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Illinois and Maryland Achieve Firsts in Justice System Reform
 
April 22 – May 05, 2021
 
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This year has started with Illinois and Maryland passing historic laws that many believe will help purify the historically tainted American justice system. In April, Maryland passed bills that will place limitations on no-knock warrants, require police to wear body cameras, and repeal that state's infamous police Bill of Rights. In February, Illinois passed laws requiring police officers to be licensed by the state, to wear body cameras, and to completely eliminate cash bonds.

In 1974, Maryland became the first state to enact a police Bill of Rights that protect police officers from investigation, prosecution, and transparency. Once passed in “The Free State,” it quickly spread to police departments across the nation. Maryland has become the first to repeal it.

Port of Harlem contributor Tyrone Colbert says these movements provide him and many others housed in the Jessup Correctional Center in Maryland hope. “There is a light at the end of the tunnel,” he said via phone.

The Land of Obama and Lincoln become the first state to completely eliminate cash bond payments for people who have been arrested and are waiting for their case to be heard. Many call cash bail payments a "poor people's tax" since it leaves those who can't come up with the money in jail for weeks or even accepting plea deals as a way to get out of jail and back to their lives and jobs.

According to a study by researchers at UCLA's Ralph J. Bunche Center for African American Studies, of the $194 million in nonrefundable bail bond deposits paid between 2012 and 2016 to the City of Los Angeles, LatinX paid $92 million, African Americans paid $41 million, and Whites paid $38 million.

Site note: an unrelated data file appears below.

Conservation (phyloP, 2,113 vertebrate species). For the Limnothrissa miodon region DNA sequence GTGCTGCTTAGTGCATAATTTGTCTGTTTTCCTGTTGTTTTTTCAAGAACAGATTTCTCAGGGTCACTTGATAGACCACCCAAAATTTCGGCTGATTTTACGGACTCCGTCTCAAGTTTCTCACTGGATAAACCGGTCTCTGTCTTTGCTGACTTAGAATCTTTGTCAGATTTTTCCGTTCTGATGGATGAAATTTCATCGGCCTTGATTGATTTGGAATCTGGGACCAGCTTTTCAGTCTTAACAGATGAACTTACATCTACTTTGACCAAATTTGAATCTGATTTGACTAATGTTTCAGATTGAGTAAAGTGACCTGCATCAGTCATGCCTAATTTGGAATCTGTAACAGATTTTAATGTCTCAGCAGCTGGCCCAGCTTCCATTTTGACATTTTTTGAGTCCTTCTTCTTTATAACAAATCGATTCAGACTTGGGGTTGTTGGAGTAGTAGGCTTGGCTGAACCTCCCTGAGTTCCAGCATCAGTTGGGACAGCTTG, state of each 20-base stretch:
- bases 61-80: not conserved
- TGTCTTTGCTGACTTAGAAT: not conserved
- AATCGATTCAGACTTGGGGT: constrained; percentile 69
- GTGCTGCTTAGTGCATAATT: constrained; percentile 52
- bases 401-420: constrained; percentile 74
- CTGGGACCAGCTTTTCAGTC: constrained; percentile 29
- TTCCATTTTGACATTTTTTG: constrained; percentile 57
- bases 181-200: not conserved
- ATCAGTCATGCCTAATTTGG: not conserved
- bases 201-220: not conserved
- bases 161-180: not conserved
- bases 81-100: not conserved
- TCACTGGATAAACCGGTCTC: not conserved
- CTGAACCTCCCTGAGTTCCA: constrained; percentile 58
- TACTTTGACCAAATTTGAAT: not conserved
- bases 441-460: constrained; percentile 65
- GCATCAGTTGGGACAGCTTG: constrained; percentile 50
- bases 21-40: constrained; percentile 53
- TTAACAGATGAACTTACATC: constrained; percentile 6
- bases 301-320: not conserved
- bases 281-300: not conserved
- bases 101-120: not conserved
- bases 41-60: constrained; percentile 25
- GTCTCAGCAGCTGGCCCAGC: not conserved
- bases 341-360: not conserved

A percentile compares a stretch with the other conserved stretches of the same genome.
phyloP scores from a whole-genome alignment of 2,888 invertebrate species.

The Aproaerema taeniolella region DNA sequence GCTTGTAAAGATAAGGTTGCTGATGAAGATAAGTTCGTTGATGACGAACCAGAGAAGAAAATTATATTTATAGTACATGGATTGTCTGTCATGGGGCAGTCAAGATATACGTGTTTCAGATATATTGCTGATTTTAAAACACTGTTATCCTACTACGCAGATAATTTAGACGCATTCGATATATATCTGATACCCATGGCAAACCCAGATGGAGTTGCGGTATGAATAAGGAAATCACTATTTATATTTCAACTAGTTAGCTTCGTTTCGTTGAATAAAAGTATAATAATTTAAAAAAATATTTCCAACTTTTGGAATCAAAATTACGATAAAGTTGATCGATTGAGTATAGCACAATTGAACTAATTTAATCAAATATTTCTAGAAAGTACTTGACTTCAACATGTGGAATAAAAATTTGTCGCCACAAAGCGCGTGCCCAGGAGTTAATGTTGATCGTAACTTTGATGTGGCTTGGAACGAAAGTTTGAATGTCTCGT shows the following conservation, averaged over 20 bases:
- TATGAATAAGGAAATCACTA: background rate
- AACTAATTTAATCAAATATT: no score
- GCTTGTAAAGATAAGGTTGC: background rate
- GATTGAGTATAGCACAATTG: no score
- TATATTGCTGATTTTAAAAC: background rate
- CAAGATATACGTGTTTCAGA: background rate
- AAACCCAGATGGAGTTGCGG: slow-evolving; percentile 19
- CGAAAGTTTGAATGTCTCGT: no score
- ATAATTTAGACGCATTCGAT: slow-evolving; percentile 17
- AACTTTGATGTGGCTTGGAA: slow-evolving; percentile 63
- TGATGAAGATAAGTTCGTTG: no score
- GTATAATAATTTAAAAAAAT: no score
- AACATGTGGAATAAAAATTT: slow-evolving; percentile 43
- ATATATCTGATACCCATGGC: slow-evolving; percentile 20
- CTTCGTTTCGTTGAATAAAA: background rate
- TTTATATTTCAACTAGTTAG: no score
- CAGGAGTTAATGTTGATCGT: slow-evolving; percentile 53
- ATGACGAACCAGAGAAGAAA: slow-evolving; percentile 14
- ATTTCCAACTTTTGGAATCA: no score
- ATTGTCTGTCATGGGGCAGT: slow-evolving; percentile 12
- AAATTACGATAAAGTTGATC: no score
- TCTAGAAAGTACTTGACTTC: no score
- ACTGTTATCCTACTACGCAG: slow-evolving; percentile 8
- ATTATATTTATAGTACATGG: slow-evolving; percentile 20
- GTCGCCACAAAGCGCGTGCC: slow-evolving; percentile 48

On the national level, Representative Ted Lieu (D-CA) is the chief sponsor of the No Money Bail Act. “Those who can’t make bail can end up losing jobs and their homes, and sometimes their ability to care for their families. In short, money bail criminalizes being poor. I firmly believe that safety should be our primary concern when detaining someone before trial, and we shouldn’t make these decisions based on a person’s finances,” explained Representative Lieu.

Illinois Democratic Governor J.B. Pritzker signed the Illinois bill. Maryland Republican Governor Larry Hogan vetoed the Maryland bill, but the Democratically controlled assembly overrode his veto.
Coming Up:
Criminal Justice Reform in America: Policing and Pretrial Detention
The Brookings Institution
Fri, Apr 30, 10a-11:30a

Fact Sheet: George Floyd Justice in Policing Act Of 2020
 
 
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